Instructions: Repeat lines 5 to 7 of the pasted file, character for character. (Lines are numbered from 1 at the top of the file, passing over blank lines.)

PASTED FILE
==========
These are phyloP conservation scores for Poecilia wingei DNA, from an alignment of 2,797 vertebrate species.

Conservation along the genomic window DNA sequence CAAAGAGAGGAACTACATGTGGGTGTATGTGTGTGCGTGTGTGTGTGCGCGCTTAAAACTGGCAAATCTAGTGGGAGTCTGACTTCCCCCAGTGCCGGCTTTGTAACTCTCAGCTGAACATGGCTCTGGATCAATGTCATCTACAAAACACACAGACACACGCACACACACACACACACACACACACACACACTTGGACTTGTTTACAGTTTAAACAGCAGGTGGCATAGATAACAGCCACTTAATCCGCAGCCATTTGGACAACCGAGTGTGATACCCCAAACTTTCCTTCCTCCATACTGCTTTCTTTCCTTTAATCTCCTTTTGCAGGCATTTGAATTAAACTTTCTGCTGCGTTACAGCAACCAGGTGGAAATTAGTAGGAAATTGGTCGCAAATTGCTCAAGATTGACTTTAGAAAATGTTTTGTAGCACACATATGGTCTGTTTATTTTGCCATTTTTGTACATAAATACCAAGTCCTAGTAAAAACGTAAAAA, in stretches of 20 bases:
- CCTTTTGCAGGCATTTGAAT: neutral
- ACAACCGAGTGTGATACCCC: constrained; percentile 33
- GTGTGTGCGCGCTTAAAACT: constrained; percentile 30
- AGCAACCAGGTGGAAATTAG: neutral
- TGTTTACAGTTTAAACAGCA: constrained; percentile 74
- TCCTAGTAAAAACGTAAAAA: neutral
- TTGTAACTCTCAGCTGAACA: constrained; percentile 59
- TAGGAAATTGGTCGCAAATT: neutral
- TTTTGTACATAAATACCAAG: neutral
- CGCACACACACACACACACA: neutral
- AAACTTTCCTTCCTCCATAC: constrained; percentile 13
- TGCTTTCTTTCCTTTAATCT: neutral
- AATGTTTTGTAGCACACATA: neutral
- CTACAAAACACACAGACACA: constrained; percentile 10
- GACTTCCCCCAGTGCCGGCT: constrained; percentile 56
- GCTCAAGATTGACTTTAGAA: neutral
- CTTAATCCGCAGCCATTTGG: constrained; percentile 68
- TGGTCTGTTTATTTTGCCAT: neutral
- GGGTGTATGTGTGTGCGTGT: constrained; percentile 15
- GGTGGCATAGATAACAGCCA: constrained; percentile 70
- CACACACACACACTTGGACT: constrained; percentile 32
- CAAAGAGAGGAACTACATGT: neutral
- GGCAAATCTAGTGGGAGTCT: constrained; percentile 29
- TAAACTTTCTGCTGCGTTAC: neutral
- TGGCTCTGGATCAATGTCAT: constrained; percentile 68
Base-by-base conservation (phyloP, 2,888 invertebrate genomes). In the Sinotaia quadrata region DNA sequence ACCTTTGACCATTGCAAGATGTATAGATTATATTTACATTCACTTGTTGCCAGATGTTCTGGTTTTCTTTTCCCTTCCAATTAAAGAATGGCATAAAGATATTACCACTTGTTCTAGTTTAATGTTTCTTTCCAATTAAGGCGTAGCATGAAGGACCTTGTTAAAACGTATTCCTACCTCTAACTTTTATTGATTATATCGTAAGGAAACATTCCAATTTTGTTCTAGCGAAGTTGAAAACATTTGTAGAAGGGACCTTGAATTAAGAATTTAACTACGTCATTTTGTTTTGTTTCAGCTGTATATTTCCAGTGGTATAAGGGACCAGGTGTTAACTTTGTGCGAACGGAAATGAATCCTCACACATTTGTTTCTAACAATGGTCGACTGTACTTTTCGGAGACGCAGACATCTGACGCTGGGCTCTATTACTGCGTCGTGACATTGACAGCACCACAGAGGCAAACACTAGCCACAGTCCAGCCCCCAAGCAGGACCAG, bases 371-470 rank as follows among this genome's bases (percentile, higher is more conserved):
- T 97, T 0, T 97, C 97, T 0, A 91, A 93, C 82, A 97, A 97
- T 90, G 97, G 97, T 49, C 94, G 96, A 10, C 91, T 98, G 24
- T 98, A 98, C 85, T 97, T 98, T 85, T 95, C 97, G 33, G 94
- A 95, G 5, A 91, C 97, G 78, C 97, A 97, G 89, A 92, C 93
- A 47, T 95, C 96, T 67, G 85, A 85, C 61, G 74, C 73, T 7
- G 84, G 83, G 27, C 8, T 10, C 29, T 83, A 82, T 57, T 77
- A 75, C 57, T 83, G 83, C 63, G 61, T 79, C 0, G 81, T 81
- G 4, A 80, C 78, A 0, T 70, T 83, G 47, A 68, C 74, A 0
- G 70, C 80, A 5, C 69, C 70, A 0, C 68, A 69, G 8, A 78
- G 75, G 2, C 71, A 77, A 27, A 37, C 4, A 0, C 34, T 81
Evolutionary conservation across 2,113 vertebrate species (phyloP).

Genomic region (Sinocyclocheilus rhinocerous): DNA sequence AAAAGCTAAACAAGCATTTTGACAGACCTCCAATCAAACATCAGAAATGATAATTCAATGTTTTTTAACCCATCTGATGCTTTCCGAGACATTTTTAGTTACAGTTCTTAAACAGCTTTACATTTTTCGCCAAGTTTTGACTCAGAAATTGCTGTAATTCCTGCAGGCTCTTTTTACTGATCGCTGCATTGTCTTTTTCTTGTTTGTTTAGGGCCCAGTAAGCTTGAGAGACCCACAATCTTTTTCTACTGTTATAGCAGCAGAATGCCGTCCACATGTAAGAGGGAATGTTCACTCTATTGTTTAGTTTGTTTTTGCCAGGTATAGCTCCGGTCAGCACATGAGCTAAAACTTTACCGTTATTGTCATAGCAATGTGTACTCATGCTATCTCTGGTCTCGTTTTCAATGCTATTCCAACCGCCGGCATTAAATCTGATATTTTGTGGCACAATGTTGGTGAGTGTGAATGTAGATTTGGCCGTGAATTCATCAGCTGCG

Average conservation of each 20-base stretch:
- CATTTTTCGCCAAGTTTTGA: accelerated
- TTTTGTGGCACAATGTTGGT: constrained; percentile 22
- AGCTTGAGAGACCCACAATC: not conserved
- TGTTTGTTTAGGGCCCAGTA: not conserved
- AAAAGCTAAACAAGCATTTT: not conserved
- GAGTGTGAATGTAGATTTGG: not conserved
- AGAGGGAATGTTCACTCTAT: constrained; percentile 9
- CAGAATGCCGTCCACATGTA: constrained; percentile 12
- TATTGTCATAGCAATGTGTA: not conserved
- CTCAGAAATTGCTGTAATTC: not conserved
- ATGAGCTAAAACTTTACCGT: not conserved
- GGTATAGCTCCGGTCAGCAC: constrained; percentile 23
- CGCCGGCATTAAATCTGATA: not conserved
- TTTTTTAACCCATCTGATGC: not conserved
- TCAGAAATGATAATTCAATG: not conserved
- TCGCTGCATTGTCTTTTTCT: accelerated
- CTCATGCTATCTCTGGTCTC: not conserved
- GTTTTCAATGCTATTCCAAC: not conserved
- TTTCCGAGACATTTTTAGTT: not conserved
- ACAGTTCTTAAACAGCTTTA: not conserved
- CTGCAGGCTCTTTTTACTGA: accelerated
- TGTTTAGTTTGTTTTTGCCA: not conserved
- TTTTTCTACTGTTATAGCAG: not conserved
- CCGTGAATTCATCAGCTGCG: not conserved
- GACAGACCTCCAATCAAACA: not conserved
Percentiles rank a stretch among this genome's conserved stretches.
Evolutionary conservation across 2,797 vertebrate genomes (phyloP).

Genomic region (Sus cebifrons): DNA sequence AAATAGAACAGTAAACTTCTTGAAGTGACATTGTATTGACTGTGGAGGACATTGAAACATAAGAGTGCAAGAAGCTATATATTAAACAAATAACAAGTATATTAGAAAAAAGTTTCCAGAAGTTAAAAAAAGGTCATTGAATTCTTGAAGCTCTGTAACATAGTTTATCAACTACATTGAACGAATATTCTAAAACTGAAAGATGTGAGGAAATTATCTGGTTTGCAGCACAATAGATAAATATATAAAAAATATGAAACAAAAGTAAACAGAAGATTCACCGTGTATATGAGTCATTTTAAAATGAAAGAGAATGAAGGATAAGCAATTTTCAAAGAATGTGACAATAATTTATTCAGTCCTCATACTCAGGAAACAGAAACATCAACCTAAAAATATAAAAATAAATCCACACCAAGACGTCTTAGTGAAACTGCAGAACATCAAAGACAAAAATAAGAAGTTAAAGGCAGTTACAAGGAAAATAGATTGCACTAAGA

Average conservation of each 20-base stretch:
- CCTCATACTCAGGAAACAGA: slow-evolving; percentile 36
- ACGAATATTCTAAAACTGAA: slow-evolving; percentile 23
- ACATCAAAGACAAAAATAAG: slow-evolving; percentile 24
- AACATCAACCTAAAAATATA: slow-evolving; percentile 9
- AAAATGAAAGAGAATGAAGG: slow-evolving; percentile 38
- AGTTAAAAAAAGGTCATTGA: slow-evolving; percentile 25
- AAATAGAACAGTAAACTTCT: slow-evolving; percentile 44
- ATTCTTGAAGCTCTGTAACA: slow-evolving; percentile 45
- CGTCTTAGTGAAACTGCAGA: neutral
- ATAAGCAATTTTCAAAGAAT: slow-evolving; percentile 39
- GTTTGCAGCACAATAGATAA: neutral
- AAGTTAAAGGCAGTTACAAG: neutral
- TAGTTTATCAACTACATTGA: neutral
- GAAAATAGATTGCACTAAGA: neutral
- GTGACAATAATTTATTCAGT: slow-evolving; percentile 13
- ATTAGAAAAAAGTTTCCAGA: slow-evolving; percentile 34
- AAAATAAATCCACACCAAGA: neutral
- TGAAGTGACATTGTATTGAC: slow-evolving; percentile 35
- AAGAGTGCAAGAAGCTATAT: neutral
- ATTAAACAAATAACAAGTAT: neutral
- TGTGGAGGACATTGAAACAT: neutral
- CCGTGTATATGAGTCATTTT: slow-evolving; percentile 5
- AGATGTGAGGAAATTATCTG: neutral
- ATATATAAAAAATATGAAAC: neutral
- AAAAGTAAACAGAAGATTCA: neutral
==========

- GTGTGTGCGCGCTTAAAACT: constrained; percentile 30
- AGCAACCAGGTGGAAATTAG: neutral
- TGTTTACAGTTTAAACAGCA: constrained; percentile 74